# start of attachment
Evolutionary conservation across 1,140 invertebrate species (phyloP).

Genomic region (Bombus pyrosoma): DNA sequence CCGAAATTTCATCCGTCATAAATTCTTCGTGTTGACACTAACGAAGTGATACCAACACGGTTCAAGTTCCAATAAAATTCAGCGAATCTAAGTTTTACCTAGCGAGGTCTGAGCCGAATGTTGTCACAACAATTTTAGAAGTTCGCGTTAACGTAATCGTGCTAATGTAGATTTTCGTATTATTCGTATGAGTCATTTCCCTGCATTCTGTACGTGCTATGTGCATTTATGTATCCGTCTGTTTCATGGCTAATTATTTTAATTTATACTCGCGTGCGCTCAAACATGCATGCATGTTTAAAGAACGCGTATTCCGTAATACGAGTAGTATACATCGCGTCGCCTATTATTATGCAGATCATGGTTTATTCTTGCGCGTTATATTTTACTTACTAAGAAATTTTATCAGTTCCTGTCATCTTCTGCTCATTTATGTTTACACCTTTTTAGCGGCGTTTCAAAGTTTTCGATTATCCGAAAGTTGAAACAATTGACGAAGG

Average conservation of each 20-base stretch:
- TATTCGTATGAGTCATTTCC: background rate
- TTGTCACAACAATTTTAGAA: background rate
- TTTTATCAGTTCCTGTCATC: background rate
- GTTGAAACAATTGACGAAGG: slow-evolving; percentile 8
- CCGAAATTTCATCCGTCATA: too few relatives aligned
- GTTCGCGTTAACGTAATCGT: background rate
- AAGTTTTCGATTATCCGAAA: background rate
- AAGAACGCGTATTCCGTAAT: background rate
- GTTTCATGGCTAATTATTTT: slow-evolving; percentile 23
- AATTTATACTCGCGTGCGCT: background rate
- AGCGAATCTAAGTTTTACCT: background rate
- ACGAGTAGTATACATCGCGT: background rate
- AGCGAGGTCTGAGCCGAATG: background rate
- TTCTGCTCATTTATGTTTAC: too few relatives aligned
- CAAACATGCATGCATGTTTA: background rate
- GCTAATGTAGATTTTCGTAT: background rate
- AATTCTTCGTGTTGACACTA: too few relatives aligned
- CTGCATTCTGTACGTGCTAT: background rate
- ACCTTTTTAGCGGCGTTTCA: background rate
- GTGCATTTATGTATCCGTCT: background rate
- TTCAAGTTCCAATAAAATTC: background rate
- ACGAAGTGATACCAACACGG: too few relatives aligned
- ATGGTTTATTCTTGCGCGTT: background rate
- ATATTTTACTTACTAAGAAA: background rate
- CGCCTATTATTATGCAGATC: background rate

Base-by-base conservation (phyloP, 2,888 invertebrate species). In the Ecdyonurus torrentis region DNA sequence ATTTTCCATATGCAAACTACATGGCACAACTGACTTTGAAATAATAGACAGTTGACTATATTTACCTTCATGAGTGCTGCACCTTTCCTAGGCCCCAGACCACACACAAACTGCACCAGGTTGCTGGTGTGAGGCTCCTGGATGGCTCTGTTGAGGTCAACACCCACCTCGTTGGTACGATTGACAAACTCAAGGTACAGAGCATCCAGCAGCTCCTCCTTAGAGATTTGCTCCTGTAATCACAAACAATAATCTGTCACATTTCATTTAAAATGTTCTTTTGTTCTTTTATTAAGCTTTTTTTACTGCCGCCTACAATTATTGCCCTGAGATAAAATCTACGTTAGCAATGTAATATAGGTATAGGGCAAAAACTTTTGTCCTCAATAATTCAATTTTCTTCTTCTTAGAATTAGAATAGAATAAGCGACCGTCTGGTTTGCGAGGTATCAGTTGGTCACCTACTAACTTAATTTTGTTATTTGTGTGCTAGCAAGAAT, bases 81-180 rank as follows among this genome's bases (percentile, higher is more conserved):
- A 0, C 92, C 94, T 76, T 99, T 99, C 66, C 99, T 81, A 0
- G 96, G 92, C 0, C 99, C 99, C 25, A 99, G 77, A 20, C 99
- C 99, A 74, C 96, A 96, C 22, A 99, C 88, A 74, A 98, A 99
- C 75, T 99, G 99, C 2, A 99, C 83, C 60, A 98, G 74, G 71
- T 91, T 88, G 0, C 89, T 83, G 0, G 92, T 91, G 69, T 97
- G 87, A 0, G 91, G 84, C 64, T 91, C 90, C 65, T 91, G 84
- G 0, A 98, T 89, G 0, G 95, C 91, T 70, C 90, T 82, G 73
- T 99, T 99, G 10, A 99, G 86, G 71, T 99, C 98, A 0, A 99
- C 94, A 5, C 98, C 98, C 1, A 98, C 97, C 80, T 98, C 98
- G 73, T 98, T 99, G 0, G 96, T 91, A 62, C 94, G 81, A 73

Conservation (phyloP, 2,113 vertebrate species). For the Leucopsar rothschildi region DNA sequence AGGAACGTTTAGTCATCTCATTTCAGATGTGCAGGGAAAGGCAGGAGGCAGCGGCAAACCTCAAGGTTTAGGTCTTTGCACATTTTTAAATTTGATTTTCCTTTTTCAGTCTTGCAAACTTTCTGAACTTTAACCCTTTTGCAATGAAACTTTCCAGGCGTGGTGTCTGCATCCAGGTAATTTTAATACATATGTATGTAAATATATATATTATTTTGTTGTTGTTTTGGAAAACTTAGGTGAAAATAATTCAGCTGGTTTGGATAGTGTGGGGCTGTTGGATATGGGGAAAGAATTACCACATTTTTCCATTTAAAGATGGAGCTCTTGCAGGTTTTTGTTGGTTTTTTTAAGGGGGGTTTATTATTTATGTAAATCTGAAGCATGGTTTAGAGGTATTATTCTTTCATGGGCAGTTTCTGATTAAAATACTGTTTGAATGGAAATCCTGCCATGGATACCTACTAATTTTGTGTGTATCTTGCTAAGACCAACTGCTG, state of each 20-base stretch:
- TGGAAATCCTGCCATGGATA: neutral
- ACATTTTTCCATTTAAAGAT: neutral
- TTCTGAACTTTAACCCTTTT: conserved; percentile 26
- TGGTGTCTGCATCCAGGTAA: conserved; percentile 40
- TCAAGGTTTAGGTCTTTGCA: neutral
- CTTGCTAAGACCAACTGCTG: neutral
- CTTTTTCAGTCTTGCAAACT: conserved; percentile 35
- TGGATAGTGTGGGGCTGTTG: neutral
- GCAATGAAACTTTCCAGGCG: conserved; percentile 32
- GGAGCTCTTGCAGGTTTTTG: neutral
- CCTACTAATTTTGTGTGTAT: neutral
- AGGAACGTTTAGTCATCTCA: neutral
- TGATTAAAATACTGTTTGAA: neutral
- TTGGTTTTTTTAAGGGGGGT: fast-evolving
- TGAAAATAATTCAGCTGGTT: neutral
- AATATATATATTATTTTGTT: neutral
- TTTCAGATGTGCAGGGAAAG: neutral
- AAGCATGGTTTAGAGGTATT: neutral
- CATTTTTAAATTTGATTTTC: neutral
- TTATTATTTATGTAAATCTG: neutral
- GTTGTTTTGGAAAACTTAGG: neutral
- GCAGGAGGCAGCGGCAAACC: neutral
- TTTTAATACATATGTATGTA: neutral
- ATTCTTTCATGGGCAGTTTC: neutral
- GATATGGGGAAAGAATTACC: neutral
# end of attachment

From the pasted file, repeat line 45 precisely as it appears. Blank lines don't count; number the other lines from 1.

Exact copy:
- TCAAGGTTTAGGTCTTTGCA: neutral